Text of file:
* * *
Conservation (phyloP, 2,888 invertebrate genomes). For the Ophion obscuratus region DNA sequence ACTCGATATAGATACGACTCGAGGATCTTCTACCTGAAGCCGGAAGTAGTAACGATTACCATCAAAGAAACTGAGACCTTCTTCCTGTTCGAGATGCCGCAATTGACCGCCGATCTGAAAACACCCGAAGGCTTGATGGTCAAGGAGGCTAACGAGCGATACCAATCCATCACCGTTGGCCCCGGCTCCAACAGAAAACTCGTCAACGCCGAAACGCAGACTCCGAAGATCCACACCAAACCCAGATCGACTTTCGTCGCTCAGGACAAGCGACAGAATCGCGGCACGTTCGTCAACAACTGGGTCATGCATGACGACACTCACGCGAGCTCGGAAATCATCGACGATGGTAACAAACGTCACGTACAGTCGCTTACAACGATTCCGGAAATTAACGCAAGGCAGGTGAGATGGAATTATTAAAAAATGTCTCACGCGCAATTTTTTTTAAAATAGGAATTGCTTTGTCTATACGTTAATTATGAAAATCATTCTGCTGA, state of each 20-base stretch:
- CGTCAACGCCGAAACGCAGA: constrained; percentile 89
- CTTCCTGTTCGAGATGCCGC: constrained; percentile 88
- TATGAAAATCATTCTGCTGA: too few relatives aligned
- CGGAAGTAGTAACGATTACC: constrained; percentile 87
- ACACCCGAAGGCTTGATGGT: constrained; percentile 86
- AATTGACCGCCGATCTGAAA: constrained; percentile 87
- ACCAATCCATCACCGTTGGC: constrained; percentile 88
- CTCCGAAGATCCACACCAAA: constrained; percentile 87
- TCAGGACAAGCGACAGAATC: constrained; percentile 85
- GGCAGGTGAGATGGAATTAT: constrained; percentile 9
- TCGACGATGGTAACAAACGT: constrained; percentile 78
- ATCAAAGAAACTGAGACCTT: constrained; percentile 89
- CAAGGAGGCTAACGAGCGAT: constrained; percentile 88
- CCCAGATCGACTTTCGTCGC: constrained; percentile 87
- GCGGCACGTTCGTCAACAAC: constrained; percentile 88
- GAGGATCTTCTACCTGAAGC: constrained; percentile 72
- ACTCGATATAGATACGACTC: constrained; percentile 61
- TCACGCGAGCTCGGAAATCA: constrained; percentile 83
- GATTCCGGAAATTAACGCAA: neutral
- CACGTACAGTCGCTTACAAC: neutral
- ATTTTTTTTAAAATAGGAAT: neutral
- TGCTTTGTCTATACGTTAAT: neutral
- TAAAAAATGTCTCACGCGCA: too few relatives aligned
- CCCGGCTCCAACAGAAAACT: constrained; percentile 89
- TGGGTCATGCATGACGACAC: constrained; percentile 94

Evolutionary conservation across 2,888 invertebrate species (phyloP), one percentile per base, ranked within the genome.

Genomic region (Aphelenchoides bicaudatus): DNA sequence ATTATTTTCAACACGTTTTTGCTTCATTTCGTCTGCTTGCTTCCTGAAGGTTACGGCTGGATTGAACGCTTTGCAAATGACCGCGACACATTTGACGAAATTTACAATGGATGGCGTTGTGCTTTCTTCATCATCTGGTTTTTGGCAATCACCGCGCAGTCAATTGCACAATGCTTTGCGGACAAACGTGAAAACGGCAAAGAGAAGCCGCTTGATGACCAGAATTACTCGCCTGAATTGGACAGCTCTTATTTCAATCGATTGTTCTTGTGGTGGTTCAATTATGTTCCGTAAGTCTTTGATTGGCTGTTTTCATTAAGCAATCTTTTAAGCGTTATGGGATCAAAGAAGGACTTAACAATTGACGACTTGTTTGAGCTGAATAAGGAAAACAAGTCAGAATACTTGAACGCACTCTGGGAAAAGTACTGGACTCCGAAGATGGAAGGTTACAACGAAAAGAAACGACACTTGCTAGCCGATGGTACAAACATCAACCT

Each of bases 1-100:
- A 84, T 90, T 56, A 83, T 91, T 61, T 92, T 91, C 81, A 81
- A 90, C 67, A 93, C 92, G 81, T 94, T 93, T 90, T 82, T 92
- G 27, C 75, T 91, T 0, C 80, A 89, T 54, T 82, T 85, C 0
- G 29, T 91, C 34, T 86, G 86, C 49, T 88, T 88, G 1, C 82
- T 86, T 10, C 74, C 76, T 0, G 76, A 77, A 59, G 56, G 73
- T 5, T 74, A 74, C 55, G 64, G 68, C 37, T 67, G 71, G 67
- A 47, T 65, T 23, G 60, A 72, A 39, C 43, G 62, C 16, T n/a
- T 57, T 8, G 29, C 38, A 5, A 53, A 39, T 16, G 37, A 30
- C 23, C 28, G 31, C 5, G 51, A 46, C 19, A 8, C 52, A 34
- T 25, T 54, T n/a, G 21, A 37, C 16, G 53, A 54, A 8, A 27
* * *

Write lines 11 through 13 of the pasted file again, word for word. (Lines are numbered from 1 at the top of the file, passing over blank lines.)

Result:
- GGCAGGTGAGATGGAATTAT: constrained; percentile 9
- TCGACGATGGTAACAAACGT: constrained; percentile 78
- ATCAAAGAAACTGAGACCTT: constrained; percentile 89